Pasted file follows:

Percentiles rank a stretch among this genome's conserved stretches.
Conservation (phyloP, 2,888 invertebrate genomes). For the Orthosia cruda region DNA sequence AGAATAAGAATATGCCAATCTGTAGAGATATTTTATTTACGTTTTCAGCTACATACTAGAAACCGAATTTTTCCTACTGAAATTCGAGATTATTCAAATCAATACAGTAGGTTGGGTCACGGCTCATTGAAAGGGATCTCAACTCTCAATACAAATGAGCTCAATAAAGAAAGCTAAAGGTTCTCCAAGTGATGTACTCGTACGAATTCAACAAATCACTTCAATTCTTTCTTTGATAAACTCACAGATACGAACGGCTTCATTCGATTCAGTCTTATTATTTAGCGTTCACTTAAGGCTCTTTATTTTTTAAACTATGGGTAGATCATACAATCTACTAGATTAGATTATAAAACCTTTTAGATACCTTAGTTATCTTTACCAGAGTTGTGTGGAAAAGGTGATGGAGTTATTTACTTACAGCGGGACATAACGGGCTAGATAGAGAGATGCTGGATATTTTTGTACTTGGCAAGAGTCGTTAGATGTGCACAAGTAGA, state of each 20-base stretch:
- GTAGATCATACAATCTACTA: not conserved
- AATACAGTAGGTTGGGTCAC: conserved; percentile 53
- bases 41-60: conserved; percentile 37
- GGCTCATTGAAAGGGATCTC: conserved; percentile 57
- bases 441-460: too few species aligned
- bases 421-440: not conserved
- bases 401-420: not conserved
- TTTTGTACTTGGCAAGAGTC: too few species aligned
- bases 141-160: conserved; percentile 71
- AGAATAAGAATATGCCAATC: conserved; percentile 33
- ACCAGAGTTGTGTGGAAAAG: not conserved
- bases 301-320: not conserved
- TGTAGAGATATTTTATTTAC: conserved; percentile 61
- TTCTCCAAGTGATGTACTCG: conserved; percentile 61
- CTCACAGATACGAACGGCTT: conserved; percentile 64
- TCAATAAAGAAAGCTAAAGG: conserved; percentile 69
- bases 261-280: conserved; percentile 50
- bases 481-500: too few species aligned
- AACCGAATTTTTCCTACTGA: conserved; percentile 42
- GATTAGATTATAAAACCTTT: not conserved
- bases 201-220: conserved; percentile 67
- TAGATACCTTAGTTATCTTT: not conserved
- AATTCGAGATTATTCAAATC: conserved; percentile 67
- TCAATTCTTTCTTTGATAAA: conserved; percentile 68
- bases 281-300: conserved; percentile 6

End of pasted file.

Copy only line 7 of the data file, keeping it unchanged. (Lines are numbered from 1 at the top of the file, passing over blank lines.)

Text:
- bases 441-460: too few species aligned